The laths principally required by the builder are of two kinds - those used for plastering, and those used for roofs to support the covering of slates or tiles.

Plasterers' Laths are thin strips of wood, about an inch wide generally, 3 or 4 feet long, and of a thickness varying according to the work for which they are to be used (see Part II.)

They should be straight; free from large dead knots, which fall out and weaken them; from splits; and from sap, which leads to decay.

They are sometimes made by hand, sometimes by machinery. In either case they should be split or rent from the log, so that each lath has its longitudinal fibres intact. In sawn laths the fibres are generally cut across in places, which makes the laths weak and apt to break across.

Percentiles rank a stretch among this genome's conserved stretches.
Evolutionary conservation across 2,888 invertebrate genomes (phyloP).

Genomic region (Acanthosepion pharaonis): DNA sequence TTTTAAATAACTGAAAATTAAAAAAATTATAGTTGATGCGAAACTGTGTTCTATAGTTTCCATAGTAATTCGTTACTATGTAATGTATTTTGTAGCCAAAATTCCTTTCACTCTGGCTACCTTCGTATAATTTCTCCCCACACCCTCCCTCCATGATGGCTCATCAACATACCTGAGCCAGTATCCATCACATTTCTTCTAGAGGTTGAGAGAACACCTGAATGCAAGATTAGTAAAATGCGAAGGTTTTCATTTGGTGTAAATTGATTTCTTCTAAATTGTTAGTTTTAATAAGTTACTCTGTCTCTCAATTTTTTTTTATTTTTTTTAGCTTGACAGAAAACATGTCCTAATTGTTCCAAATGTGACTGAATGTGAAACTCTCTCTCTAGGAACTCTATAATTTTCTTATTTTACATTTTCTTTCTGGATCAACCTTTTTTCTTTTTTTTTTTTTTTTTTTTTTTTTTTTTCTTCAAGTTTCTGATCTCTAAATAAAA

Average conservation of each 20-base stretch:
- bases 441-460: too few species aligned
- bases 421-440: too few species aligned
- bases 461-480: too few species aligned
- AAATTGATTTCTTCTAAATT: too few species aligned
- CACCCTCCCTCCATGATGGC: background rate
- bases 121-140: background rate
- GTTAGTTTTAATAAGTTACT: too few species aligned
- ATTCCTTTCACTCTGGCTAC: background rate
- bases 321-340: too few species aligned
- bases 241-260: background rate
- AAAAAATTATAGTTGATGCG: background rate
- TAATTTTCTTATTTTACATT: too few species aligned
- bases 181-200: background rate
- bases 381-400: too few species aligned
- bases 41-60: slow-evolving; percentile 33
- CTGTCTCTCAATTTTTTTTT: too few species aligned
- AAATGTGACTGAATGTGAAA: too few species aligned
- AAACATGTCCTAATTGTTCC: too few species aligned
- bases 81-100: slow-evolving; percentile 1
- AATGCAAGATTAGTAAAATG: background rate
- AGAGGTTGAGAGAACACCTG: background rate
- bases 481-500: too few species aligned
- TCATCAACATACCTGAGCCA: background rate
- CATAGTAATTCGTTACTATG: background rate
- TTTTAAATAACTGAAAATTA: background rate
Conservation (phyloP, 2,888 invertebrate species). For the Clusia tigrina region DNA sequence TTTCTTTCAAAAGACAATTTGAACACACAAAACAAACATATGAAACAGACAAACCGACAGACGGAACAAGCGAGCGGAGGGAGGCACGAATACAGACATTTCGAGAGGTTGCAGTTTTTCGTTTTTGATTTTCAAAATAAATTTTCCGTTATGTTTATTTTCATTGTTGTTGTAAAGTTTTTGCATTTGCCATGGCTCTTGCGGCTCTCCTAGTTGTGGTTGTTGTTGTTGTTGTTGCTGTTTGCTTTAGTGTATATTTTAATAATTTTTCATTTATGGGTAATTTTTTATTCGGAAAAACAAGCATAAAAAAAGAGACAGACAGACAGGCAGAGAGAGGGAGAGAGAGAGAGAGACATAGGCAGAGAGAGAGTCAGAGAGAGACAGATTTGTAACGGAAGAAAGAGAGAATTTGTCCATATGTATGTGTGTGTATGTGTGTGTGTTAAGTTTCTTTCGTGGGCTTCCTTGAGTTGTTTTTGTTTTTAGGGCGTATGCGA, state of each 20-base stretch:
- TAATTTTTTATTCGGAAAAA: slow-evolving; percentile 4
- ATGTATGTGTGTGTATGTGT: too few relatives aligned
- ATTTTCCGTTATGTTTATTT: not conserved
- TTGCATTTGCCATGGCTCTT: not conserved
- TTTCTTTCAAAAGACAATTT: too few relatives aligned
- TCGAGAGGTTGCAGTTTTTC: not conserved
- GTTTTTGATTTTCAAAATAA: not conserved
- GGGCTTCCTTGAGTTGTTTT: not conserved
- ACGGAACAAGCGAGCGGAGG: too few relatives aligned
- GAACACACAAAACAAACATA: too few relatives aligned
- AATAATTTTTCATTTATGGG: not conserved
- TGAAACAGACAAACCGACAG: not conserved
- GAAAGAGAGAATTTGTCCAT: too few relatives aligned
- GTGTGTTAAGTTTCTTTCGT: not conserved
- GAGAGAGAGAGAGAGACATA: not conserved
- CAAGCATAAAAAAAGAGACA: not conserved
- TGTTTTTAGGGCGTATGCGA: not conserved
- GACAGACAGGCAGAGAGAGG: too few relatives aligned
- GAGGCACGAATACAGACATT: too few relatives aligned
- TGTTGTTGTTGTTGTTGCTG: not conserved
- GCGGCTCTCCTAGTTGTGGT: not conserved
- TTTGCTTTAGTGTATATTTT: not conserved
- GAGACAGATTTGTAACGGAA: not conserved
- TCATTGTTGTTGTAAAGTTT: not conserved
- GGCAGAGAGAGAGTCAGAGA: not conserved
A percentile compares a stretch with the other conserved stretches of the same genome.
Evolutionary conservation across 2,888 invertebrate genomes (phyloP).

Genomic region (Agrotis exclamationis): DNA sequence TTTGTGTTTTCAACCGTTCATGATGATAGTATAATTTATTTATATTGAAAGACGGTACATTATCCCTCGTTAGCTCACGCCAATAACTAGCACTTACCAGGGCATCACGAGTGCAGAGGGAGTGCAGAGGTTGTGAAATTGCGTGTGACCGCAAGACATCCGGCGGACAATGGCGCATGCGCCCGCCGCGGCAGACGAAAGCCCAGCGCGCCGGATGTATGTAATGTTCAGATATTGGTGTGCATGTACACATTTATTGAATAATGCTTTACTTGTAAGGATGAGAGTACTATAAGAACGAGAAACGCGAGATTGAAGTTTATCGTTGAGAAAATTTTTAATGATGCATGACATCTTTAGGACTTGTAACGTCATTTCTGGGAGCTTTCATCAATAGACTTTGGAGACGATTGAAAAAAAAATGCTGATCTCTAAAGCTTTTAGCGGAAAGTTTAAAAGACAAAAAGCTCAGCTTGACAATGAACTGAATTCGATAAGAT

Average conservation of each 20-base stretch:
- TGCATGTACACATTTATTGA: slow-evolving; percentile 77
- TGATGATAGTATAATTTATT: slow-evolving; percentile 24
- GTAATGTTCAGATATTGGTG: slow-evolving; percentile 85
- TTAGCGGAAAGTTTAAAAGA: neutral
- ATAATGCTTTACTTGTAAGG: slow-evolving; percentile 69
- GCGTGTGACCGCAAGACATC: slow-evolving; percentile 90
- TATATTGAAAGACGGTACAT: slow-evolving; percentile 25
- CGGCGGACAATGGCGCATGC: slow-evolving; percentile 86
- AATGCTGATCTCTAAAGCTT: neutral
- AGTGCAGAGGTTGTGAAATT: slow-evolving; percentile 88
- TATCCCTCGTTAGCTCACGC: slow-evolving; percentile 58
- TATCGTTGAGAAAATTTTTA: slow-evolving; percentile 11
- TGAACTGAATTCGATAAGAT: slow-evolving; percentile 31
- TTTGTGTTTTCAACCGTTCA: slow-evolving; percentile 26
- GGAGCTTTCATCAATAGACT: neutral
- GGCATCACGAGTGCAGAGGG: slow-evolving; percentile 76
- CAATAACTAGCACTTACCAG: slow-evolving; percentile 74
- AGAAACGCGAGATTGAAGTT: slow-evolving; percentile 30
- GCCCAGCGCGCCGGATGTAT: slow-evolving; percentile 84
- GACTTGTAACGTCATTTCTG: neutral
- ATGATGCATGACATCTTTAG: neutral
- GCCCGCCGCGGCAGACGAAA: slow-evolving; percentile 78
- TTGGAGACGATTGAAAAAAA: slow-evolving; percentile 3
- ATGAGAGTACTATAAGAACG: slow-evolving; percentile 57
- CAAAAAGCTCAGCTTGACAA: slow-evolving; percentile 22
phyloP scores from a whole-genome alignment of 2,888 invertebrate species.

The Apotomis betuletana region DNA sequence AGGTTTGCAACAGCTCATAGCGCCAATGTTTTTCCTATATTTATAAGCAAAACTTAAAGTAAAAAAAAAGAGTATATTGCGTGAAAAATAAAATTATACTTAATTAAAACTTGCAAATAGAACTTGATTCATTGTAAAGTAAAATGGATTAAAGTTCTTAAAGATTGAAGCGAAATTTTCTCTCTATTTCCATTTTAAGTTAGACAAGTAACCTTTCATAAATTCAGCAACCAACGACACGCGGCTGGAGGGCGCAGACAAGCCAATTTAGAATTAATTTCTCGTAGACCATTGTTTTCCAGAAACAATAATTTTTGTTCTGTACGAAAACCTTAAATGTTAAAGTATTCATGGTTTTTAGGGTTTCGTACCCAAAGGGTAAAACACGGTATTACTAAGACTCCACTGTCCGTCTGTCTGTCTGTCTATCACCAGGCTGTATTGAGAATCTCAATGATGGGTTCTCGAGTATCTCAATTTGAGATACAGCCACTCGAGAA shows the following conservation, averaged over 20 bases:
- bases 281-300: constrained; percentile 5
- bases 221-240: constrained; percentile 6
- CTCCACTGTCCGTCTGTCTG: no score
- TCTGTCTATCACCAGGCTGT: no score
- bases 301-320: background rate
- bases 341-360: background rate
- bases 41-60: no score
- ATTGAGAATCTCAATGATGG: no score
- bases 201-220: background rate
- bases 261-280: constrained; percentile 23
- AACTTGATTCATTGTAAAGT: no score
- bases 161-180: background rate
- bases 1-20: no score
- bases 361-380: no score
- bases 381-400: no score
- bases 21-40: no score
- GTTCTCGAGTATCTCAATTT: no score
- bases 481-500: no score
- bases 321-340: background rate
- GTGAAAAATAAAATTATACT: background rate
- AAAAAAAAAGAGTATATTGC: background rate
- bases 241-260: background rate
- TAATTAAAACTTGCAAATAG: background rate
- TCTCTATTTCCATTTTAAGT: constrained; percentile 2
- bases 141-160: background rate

Oak laths are sometimes used, but for ordinary work laths should be of the best Baltic fir.


Plasterers' laths are made in three thicknesses classified as follows : -

Single laths . . . 1/8 to 3/16 inch thick.

Lath and half laths . . . 1/4 ,,

Double laths ... 2 ,,

They are made also in various lengths, varying from 2 to 5 feet, but the lengths most commonly used are 3 feet and 4 feet.

Market forms. - Laths are split in this country, and are also imported from the Baltic and from America, and sold in bundles, round or half round, being either the whole or half of a young tree split up.

The bundles generally contain 360 lineal feet, but sometimes as much as 500 feet run of laths.

Metal Laths are manufactured from 28 BWG iron in any lengths up to 36 inches. They are fixed in the same way as ordinary laths, and the key for the plaster is afforded by the dovetail form into which the metal is bent. They are of common fireproof, and are very useful in special circumstances.1

Slate or Tiling Laths, or Battens as they are often called, are generally sawn out of boards and sold in 10-feet lengths, the width and thickness varying from 11/4 inch x 3/4 inch to 2 inches x 1 inch, or even 3 inches x 1 inch.